Through lane it lay—thro' bramble—
Through clearing and thro' wood—
Banditti often passed us
Upon the lonely road.
The wolf came peering curious—
The owl looked puzzled down—
The serpent's satin figure
Glid stealthily along—
The tempests touched our garments—
The lightning's poinards gleamed—
Fierce from the Crag above us
The hungry Vulture screamed—
The satyrs fingers beckoned—
The valley murmured "Come"—
These were the mates—
This was the road
Those children fluttered home.
J9, Fr43 (1858)
When we think of life as a journey on a lonely road we often insert the figures Dickinson uses here: brambles, wolves, tempests, lightning and so forth. One could go through the poem looking at each little setting--clearing, wood, valley, etc.--and make a little story. We could even be unkind enough to think that surely Dickinson's own life was not so beset, indulged as she was within her small family, circle of friends, and quiet New England Village to live life as she chose to live it. We wonder if she ever sensed the wolf peering at her or the gleaming poinards of lightning threatening her safety.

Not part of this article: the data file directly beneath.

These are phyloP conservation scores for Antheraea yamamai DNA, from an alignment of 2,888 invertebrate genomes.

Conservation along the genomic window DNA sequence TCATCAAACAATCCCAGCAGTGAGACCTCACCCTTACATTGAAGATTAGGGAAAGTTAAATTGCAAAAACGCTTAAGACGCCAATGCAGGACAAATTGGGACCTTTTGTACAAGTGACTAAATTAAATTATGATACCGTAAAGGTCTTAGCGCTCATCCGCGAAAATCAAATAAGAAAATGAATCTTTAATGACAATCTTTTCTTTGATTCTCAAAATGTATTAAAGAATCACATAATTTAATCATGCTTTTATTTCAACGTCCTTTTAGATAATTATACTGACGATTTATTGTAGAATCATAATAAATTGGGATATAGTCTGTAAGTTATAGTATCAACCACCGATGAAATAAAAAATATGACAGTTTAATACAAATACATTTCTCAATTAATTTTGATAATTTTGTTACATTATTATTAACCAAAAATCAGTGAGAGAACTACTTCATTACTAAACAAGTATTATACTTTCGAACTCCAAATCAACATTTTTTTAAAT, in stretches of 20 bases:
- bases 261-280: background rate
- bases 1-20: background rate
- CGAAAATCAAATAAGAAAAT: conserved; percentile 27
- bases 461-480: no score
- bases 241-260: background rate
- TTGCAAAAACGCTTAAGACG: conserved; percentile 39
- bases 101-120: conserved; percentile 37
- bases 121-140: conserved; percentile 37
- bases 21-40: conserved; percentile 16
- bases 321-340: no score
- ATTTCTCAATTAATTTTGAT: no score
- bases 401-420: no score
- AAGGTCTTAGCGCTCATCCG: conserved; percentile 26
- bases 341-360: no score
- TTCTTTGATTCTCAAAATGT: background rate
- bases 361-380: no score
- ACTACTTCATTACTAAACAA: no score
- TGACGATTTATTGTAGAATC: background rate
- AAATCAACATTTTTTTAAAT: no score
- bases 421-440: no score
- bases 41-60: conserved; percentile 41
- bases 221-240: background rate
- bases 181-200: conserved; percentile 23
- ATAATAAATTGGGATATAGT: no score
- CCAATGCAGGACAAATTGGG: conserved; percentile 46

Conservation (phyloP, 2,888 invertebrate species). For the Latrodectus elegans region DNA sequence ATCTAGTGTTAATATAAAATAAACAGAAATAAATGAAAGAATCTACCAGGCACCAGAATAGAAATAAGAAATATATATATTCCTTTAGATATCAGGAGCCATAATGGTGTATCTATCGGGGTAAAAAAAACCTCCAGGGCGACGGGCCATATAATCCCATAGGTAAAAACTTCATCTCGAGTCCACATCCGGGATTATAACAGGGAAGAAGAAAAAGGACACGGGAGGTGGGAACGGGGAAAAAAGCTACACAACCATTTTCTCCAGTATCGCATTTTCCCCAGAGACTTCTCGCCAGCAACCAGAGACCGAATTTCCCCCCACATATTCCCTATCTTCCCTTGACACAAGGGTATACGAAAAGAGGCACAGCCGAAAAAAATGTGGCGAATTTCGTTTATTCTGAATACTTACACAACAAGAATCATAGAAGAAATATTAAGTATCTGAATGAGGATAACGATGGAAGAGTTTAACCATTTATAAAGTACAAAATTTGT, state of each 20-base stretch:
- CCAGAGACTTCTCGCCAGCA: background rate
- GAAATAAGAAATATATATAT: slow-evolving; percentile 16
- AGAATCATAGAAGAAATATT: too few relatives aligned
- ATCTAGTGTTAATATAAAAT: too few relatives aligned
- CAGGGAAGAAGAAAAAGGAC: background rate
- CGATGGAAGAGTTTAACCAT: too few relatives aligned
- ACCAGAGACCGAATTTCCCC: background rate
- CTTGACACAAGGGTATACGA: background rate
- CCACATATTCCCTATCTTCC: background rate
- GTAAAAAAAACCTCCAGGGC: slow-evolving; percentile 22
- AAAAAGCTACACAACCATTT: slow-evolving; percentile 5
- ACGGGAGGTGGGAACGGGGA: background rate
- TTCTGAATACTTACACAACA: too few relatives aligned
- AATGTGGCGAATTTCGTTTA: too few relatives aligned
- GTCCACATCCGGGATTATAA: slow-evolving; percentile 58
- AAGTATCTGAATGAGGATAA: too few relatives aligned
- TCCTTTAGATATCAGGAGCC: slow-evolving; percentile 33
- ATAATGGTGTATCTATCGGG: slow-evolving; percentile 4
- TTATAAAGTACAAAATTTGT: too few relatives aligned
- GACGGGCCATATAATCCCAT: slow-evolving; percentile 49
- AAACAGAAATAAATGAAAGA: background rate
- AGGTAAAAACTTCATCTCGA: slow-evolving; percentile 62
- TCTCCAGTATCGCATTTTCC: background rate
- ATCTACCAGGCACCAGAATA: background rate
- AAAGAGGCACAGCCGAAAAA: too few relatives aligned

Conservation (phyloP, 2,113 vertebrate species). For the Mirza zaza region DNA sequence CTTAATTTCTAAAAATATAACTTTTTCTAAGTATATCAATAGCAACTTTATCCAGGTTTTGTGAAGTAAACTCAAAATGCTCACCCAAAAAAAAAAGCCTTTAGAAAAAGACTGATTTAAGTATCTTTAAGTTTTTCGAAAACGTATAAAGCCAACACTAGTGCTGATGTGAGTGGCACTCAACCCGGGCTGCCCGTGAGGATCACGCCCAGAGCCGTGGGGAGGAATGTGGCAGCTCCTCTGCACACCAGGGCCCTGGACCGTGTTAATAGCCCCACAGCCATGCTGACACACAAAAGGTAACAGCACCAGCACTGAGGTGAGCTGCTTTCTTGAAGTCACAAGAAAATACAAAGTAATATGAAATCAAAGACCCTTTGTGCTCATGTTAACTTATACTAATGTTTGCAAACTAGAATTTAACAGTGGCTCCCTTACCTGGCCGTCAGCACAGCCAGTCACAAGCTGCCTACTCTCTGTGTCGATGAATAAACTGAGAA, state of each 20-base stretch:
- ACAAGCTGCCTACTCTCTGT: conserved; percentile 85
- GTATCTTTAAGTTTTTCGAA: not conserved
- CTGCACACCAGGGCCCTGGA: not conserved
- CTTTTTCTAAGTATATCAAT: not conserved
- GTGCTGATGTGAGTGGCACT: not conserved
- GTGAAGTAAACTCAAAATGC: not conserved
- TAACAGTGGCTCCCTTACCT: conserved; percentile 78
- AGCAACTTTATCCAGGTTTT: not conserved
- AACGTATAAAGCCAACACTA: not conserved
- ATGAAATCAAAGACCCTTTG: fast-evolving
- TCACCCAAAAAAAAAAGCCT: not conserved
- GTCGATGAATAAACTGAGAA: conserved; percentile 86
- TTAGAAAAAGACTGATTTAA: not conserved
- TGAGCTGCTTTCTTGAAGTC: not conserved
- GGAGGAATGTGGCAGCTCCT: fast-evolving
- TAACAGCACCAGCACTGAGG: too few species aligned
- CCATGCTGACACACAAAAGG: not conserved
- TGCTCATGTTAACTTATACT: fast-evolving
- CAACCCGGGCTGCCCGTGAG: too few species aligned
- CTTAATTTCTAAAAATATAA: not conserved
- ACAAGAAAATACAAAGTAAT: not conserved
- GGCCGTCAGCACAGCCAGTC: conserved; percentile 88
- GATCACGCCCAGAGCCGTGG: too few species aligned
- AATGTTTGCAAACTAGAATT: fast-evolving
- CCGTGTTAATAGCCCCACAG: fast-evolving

Yet Dickinson did, even at this date--she was 28, have experiences that were difficult, even traumatic, and trying. She lost a close friend and cousin earlier and suffered intensely. Her first mentor, a young principal at the Amherst Academy, died suddenly, leaving her again bereft. Her mother had subsided into chronic pain and needed someone with her at all times--a role Emily accepted for as long as her mother lived.
What I find notable about this poem is the absence of either any real earthly delights: no vale of pleasure, no berry-picking time, no song of the lark; and likewise, the absence of any actual struggle: the wolf is simply curious, the wise owl puzzled, the lightning just flashes and the tempests only touch the clothes. It is almost like a story book where the dangers are experienced vicariously. Christian teaching at the time emphasized that the path to Heaven is a safe one but danger and evil lurk all along its length.
The poem ends on a chilling note, however. It is children, not battle scarred oldsters, who are on this road. And they flutter home. It's a poignant image: small children fluttering past wolf and satyr and 'hungry Vulture' to get home, called by the murmuring valley.
I personally don't sense the poet's heart in this poem, but perhaps there is more to it than I see, and perhaps it is because It seems much less fresh than most of her other work.